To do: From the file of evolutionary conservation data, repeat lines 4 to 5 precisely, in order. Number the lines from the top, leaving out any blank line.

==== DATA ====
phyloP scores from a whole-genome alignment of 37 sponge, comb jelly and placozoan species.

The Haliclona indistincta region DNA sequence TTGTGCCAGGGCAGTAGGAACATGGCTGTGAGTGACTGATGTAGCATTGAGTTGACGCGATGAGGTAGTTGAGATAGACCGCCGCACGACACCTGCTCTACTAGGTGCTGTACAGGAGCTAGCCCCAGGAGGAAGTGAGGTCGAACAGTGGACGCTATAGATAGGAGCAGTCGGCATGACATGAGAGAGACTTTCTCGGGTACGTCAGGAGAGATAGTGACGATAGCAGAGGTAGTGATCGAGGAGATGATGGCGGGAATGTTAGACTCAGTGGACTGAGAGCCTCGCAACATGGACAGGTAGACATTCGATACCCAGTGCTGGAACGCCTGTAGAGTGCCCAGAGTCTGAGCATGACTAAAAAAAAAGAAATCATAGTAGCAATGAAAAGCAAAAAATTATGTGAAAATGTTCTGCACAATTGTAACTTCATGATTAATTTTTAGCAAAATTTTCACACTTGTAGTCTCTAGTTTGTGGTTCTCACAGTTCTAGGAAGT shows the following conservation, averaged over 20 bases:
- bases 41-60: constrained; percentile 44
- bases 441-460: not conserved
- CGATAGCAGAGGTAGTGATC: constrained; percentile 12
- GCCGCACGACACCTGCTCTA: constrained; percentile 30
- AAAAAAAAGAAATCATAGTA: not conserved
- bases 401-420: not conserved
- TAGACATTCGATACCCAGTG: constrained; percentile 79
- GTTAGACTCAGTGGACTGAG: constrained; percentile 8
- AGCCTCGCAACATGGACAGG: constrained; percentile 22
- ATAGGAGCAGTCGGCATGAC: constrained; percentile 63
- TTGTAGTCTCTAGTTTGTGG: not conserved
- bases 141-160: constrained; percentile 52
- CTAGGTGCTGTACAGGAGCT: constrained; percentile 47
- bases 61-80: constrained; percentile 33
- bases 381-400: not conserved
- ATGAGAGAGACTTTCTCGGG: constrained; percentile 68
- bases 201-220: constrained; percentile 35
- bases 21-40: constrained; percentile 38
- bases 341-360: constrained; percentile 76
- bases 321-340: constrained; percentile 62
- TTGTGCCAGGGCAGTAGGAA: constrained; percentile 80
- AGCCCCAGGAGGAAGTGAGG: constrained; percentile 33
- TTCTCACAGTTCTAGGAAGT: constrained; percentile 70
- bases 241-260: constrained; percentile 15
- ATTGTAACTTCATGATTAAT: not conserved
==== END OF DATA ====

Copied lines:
- bases 441-460: not conserved
- CGATAGCAGAGGTAGTGATC: constrained; percentile 12